Polygrams are groups of characters that are substituted by other groups of characters Digrams: groups of 2 characters are substituted by corresponding cipher Digrams Trigrams: groups of 3 characters are substituted by corresponding cipher Trigrams Generally: n-grams are substituted by corresponding cipher n-grams The key space is extremely large: in full Digram substitution over an alphabet of 26 characters, there are 26! possible keys The first practical historical use in 1854 by Sir Charles Wheatstone: Called the “Playfair” cipher

35 Homophonic Substitution Cipher
Motivation Increase the difficulty of frequency analysis attacks on substitution ciphers Method Plaintext letters map to more than one ciphertext symbol to make it more ambiguous (a one-to-many mapping) Highest-frequency plaintext symbols are given more equivalents than others More than 26 characters will be required in the ciphertext alphabet – expansion becomes necessary History Used between 15th and 18th century for diplomatic mail Louis XIV “Great Cipher” was unbreakable for 200 years

36 Improving Mono-alphabetic Substitution
How to increase the security of this cipher: Eliminate spaces Use many-to-one mappings that level the frequencies (homophonic) Lots of other clever ideas ... Even with these improvements, mono-alphabetic substitutions are still very weak! Can easily be beaten Next big step: poly-alphabetic substitution ciphers These were ok until the dawn of modern computers So, we begin to see how computing changes the domain of cryptology. This is important for these lectures.

37 Poly-Alphabetic Substitution Ciphers
Uses multiple mono-alphabetic ciphers We use n different mono-alphabetic ciphers For each symbol in plaintext, decide which cipher to use May depend on the position of the symbol in plaintext Are mostly periodic substitution ciphers if we have n ciphers, we will apply them in sequence to the first n symbols in plaintext, after that we repeat this sequence of ciphers for the next n symbols etc. Need an example to show what this means – so the next few slides will do that.

38 Vigenère Poly-alphabetic Substitution Cipher
A B C D E F G H I J K L M N O P Q R S T U V W X Y Z plaintext alphabet A B C D E F G H I J K L M N O P Q R S T U V W X Y Z B C D E F G H I J K L M N O P Q R S T U V W X Y Z A C D E F G H I J K L M N O P Q R S T U V W X Y Z A B D E F G H I J K L M N O P Q R S T U V W X Y Z A B C E F G H I J K L M N O P Q R S T U V W X Y Z A B C D F G H I J K L M N O P Q R S T U V W X Y Z A B C D E G H I J K L M N O P Q R S T U V W X Y Z A B C D E F H I J K L M N O P Q R S T U V W X Y Z A B C D E F G I J K L M N O P Q R S T U V W X Y Z A B C D E F G H J K L M N O P Q R S T U V W X Y Z A B C D E F G H I K L M N O P Q R S T U V W X Y Z A B C D E F G H I J L M N O P Q R S T U V W X Y Z A B C D E F G H I J K M N O P Q R S T U V W X Y Z A B C D E F G H I J K L N O P Q R S T U V W X Y Z A B C D E F G H I J K L M O P Q R S T U V W X Y Z A B C D E F G H I J K L M N P Q R S T U V W X Y Z A B C D E F G H I J K L M N O Q R S T U V W X Y Z A B C D E F G H I J K L M N O P R S T U V W X Y Z A B C D E F G H I J K L M N O P Q S T U V W X Y Z A B C D E F G H I J K L M N O P Q R T U V W X Y Z A B C D E F G H I J K L M N O P Q R S U V W X Y Z A B C D E F G H I J K L M N O P Q R S T V W X Y Z A B C D E F G H I J K L M N O P Q R S T U W X Y Z A B C D E F G H I J K L M N O P Q R S T U V X Y Z A B C D E F G H I J K L M N O P Q R S T U V W Y Z A B C D E F G H I J K L M N O P Q R S T U V W X Z A B C D E F G H I J K L M N O P Q R S T U V W X Y Vigenère square (1586)‏ The alphabet written out 26 times. Each alphabet shifted cyclically to the left compared to the previous one. Corresponds to the 26 possible Caesar ciphers. During encryption, the cipher uses a different alphabet from one of the rows. The alphabet used at each point depends on a repeating keyword.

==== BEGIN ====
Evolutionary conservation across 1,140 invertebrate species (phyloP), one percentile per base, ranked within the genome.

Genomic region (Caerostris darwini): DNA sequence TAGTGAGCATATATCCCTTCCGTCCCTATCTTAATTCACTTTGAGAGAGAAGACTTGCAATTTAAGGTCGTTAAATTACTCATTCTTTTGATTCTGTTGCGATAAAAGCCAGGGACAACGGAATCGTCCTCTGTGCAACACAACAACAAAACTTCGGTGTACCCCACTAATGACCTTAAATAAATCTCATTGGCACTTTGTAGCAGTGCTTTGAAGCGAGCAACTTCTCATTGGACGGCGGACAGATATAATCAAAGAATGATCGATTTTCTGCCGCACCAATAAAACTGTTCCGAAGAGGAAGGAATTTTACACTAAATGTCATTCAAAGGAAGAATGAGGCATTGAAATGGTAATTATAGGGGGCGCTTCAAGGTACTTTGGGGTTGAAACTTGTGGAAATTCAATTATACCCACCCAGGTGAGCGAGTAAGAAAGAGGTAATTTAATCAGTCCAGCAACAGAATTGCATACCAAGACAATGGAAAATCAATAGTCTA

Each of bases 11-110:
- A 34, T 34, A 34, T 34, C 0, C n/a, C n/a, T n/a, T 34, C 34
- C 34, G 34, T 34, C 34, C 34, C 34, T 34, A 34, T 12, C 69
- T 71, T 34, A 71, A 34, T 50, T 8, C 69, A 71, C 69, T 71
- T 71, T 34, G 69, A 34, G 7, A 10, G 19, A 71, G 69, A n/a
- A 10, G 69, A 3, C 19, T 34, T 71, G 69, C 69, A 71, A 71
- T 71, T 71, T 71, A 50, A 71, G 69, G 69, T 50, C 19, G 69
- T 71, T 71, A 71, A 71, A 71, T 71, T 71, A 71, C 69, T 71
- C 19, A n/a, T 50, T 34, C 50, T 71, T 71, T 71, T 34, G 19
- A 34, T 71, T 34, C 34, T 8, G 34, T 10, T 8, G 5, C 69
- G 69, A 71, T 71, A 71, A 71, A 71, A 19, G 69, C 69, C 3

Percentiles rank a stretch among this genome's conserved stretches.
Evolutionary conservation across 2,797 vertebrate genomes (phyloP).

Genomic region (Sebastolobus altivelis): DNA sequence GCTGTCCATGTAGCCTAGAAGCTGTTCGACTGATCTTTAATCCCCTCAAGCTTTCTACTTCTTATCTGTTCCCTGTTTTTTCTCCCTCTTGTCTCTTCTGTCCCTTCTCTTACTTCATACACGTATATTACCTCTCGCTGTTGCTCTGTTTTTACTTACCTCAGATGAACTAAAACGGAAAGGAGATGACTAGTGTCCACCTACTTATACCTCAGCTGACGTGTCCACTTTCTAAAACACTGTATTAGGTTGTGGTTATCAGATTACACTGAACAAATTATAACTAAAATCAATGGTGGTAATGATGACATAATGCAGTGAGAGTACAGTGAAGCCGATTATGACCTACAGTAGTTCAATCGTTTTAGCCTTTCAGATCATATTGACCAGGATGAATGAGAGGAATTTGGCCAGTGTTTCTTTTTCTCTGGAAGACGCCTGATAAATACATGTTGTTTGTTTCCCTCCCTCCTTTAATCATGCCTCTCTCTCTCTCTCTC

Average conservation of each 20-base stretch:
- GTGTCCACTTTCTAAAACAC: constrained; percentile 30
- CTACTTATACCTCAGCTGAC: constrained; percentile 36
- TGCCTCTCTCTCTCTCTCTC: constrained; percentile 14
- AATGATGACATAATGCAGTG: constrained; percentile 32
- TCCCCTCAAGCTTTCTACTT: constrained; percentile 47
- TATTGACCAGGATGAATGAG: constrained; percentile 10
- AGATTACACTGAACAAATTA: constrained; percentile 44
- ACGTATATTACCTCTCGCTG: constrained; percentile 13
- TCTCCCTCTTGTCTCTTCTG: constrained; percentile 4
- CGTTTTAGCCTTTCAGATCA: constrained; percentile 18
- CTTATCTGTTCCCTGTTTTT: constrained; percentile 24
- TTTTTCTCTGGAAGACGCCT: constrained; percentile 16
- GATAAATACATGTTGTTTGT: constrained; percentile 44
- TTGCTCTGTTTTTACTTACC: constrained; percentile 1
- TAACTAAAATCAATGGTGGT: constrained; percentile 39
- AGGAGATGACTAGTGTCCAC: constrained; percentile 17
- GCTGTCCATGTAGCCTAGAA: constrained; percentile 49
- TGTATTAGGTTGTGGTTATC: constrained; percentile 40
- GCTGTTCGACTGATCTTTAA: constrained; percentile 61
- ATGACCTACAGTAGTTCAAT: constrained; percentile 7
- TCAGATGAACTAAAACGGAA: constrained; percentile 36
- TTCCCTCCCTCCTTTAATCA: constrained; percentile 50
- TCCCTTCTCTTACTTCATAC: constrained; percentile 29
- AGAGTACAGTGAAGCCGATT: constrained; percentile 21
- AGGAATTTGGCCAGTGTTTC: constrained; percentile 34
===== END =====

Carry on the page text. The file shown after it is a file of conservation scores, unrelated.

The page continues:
39 Vigenère Poly-alphabetic Substitution Cipher
A B C D E F G H I J K L M N O P Q R S T U V W X Y Z plaintext alphabet A B C D E F G H I J K L M N O P Q R S T U V W X Y Z B C D E F G H I J K L M N O P Q R S T U V W X Y Z A C D E F G H I J K L M N O P Q R S T U V W X Y Z A B D E F G H I J K L M N O P Q R S T U V W X Y Z A B C E F G H I J K L M N O P Q R S T U V W X Y Z A B C D F G H I J K L M N O P Q R S T U V W X Y Z A B C D E G H I J K L M N O P Q R S T U V W X Y Z A B C D E F H I J K L M N O P Q R S T U V W X Y Z A B C D E F G I J K L M N O P Q R S T U V W X Y Z A B C D E F G H J K L M N O P Q R S T U V W X Y Z A B C D E F G H I K L M N O P Q R S T U V W X Y Z A B C D E F G H I J L M N O P Q R S T U V W X Y Z A B C D E F G H I J K M N O P Q R S T U V W X Y Z A B C D E F G H I J K L N O P Q R S T U V W X Y Z A B C D E F G H I J K L M O P Q R S T U V W X Y Z A B C D E F G H I J K L M N P Q R S T U V W X Y Z A B C D E F G H I J K L M N O Q R S T U V W X Y Z A B C D E F G H I J K L M N O P R S T U V W X Y Z A B C D E F G H I J K L M N O P Q S T U V W X Y Z A B C D E F G H I J K L M N O P Q R T U V W X Y Z A B C D E F G H I J K L M N O P Q R S U V W X Y Z A B C D E F G H I J K L M N O P Q R S T V W X Y Z A B C D E F G H I J K L M N O P Q R S T U W X Y Z A B C D E F G H I J K L M N O P Q R S T U V X Y Z A B C D E F G H I J K L M N O P Q R S T U V W Y Z A B C D E F G H I J K L M N O P Q R S T U V W X Z A B C D E F G H I J K L M N O P Q R S T U V W X Y Vigenère square (1586)‏ Keyword: WHITE Our keyword will be ‘WHITE’.